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I'll give 5 examples

  1. Getting a sum of 10 in a toss of 2 dice

  2. Getting a hand of 8 cards consisting of 3 aces and 5 face cards

  3. Seating 7 persons in a row, 2 of whom should sit together

  4. Getting at least 2 heads in a toss of 4 coins

  5. Getting 2 red balls from a box containing 5 red balls and 6 blue balls

I believe 1, 3, and 5 are simple events, while 2 and 4 are compound events

But my problem is that I cannot tell if this is true or not, I'm uncertain of whether an event is simple or compound. How can I tell the difference?

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    $\begingroup$ How do you define "simple event" and "compound event." I personally have never bothered making a distinction as theoretically any event can be expressed as a single set without the need of using multiple sets to do so (even if it may be made more convenient in doing so). $\endgroup$ – JMoravitz Mar 11 '17 at 8:40
  • $\begingroup$ I believe that's my main problem as well, I can't define the meaning of simple or compound, yet I see it in my text book and no explanation is given. I guess this question is subjective in some way. Sorry about that. $\endgroup$ – Jan Gamma Mar 11 '17 at 8:42
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    $\begingroup$ Even using a more standard term such as "atomic event" (an event which is a singleton set, containing only a single outcome), this is subjective since we are told nothing of the sample space. A common sample space for rolling two dice is $\{(1,1),(1,2),(1,3),\dots,(2,1),(2,2),\dots,(6,6)\}$ but equally valid sample spaces are $\{2,3,4,\dots,12\}$ and $\{even,odd\}$ as well as $\{10,\text{not}~10\}$ $\endgroup$ – JMoravitz Mar 11 '17 at 8:45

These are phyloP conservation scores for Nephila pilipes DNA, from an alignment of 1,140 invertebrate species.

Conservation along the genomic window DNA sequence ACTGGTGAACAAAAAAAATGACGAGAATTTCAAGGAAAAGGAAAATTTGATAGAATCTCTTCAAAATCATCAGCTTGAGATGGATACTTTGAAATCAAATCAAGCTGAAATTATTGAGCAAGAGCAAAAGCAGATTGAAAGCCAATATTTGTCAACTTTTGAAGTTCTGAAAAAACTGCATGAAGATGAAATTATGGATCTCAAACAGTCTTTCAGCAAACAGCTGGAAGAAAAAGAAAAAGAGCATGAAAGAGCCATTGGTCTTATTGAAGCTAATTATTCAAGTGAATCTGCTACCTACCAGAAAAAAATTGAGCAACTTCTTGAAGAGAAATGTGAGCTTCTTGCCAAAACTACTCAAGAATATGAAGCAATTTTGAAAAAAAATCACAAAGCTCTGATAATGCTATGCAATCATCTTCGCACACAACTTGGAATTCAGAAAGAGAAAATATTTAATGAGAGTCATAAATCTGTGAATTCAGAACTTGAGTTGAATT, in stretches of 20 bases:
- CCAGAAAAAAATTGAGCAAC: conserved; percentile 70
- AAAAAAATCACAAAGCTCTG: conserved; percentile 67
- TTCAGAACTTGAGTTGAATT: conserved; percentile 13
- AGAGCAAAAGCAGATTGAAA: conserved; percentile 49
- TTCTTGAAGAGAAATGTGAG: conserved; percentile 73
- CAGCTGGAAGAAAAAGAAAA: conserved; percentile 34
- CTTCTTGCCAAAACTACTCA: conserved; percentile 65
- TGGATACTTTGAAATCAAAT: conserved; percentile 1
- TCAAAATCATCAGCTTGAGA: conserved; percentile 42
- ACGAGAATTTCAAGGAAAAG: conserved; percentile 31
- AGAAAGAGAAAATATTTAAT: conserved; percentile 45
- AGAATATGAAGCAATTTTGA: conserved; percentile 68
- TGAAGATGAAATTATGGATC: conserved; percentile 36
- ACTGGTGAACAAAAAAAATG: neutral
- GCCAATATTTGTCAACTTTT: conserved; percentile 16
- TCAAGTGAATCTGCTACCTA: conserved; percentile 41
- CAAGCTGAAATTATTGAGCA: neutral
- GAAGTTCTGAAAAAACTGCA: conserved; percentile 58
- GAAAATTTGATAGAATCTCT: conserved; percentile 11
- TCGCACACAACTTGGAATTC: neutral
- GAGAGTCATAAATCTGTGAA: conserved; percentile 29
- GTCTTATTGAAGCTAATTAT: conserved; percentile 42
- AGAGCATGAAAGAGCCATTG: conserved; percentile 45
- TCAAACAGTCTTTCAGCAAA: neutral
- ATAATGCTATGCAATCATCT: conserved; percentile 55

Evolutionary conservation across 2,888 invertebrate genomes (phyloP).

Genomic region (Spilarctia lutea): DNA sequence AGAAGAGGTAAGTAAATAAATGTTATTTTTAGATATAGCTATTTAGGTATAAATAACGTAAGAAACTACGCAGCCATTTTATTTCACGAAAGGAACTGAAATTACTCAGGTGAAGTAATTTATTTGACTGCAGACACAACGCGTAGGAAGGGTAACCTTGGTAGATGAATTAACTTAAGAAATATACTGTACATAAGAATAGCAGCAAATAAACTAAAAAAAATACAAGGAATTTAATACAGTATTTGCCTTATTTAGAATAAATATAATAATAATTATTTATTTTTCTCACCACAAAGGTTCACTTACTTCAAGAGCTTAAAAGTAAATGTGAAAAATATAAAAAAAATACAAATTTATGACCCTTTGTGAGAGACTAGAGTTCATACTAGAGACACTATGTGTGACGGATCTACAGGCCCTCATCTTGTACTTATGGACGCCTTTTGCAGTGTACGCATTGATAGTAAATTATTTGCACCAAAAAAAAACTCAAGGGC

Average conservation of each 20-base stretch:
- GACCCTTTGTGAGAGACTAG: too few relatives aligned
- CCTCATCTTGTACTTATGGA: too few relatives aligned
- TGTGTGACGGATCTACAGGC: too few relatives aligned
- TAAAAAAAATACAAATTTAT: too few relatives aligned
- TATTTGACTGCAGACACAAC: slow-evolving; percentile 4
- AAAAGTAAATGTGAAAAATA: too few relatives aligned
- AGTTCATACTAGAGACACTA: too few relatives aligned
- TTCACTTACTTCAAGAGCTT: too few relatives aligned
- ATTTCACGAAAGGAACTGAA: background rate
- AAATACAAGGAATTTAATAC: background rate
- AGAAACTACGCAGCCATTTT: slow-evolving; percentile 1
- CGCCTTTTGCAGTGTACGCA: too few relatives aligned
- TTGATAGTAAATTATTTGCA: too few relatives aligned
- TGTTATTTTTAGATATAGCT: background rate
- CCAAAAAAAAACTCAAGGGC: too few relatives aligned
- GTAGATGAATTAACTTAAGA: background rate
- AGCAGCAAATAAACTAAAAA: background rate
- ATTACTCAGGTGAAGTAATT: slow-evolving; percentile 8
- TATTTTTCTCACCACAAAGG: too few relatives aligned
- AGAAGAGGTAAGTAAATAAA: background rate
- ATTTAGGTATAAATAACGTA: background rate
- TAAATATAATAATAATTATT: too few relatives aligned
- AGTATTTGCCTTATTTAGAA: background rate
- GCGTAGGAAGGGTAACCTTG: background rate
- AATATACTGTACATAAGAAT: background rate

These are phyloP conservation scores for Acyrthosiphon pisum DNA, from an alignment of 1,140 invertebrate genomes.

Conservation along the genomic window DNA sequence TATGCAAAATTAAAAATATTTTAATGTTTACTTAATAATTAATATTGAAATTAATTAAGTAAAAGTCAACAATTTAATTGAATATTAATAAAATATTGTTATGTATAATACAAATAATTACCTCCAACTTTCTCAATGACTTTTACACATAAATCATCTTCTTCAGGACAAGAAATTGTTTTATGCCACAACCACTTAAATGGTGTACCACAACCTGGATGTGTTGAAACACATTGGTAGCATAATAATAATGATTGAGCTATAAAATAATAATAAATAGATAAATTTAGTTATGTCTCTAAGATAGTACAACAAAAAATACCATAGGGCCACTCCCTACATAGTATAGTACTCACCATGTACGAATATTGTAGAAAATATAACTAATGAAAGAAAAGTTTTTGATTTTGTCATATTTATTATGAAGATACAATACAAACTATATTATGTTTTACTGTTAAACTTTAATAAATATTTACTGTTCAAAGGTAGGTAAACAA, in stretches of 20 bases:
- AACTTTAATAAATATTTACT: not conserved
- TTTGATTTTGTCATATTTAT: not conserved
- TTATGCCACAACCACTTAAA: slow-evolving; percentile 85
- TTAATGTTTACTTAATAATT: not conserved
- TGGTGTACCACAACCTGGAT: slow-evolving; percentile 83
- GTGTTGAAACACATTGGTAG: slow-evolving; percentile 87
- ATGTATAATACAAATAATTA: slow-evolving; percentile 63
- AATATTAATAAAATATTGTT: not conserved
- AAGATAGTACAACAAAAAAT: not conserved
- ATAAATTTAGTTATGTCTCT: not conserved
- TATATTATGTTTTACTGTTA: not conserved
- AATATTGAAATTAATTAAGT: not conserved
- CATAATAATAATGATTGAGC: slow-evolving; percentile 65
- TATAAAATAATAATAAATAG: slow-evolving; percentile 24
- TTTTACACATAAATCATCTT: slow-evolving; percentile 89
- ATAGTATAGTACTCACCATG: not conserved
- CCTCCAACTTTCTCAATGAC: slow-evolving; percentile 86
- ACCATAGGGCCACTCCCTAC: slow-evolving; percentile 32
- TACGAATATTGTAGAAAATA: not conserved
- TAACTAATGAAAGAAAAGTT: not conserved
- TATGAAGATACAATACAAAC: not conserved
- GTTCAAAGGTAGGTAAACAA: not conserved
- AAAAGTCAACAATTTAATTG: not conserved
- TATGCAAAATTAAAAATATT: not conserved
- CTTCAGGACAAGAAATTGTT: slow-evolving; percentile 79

• $\begingroup$ At first glance I would distinguish Q4 as needing addition (or subtraction) while I suspect the other questions can be done just by multiplication and division. But then I start wondering about Q1: is it $\frac{2+1}{6^2}$?. $\endgroup$ – Henry Mar 11 '17 at 10:05
  • $\begingroup$ here's a great resource for intuitively understanding compound probability with the aid of visualizations. students.brown.edu/seeing-theory $\endgroup$ – Daniel Xiang Mar 11 '17 at 16:20
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I looked up the definition of compound event and found my original comment was wrong, but I think I can explain compound event now:

Simply stated, a simple event can happen only one way (has only one simple outcome) whereas a compound event can happen multiple ways (it's a subset of the sample space consisting of more than one simple outcome).

An easy example: The experiment is roll a single die. The sample space (set of all possible simple outcomes) is {1,2,3,4,5,6}. The event '$E$=getting a number more than two and less than four' is a simple outcome, as it can only happen if you get 3 on the die, $E$={3}. However, the event '$F$=getting an even number' is a compound event, because if you get 2, 4 or 6 then the event happens, $F$={2,4,6}.

From this definition, you can show that all of your above example are compound events.

Event 1 = {(4,6),(5,5),(6,4)} three simple outcomes so compound.

Event 2 has $\binom 4 3*\binom {12} 5$ simple outcomes, one of which is aces of diamonds, hearts and clubs, all the jacks, and king of hearts. (I'm assuming this is choosing 8 cards from a standard deck without replacement.)

etc.

Edit: By the way, things do get a bit messy. Let me give an example. Another possible sample space for rolling a die is {even,odd}. It is not useful for finding the probability of rolling a number less than 2, but it works if we want to know the probability of getting an even number. So is the event getting an even number really compound? Shrug.

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